Who: Tom Hardy, Noomi Rapace, James Gandolfini and Matthias Schoenaerts What: Bob Saginowski finds himself at the center of a robbery gone awry and entwined in an investigation that digs deep into his neighborhood’s past. When: September 12th Why: Though it comes with the undesirable label of being James Gandolfini’s final movie, “The Drop” has all the makings of a dark horse awards contender. Adapted by esteemed crime writer Dennis Lehane from his own short story, and directed by Michael R. Roskam, who first gained attention in 2011 with his Oscar-nominated film “Bullhead,” “The Drop” also boasts an excellent international cast led by Tom Hardy. Obviously, Gandolfini is the main draw, and he looks to be at the top of his game here, but Hardy has been quietly building an impressive body of work for years, and if we’ve learned anything from the last few Lehane adaptations, they always bring out the best in actors. Could this finally be the year that Hardy nabs a nomination?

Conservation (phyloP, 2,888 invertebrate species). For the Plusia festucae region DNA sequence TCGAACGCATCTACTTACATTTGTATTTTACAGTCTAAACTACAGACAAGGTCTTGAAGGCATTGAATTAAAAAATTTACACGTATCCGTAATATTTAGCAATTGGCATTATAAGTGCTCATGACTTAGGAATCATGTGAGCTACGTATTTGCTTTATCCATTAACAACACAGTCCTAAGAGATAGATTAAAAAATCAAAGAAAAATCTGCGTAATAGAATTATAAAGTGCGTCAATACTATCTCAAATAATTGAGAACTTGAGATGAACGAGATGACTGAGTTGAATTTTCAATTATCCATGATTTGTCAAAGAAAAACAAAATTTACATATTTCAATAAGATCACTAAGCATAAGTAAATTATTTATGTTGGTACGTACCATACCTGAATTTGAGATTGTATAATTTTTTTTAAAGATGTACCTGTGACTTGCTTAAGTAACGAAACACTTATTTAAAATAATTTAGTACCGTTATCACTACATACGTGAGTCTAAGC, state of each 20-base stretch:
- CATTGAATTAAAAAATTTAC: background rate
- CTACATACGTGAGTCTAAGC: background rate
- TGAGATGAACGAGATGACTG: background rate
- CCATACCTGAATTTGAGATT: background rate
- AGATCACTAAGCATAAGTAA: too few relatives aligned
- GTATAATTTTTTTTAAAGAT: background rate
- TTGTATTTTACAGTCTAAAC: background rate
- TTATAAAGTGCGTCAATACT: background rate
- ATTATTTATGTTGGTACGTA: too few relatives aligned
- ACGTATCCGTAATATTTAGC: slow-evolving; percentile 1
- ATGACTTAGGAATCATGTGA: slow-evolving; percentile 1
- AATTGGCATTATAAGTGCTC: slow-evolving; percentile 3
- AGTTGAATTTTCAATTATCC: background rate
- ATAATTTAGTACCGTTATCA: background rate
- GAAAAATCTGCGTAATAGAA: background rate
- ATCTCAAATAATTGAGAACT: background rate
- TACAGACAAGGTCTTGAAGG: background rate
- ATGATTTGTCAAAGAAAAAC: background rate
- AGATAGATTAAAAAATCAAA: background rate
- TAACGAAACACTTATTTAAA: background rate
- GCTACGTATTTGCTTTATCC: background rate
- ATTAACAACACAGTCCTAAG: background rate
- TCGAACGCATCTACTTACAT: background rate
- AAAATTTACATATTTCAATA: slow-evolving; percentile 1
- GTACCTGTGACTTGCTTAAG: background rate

“THE MAZE RUNNER”
Who: Dylan O’Brian, Will Poulter, Kaya Scodelario and Thomas Brodie-Sangster What: When Thomas wakes up trapped in a massive maze with a group of boys, he must join forces with some of the other captives in order to escape. When: September 19th Why: Every studio in Hollywood wants their own “Twilight” or “The Hunger Games,” but the fact of the matter is that most movies based on young adult novels are massive failures. (Just ask the casts of “The Mortal Instruments,” “Beautiful Creatures,” “The Host” and “Vampire Academy,” all of which were released in the past 18 months.) With that said, first-time director Wes Ball’s “The Maze Runner” is one of the more intriguing YA adaptations in recent memory. Though its “Hunger Games”-meets-“Lord of the Flies” premise is every bit as uninspired as most of the novels permeating the genre, there’s something about its blend of mystery and science fiction that’s piqued my interest. 20th Century Fox hasn’t had much luck with these types of films, but this could be the one that finally breaks their duck.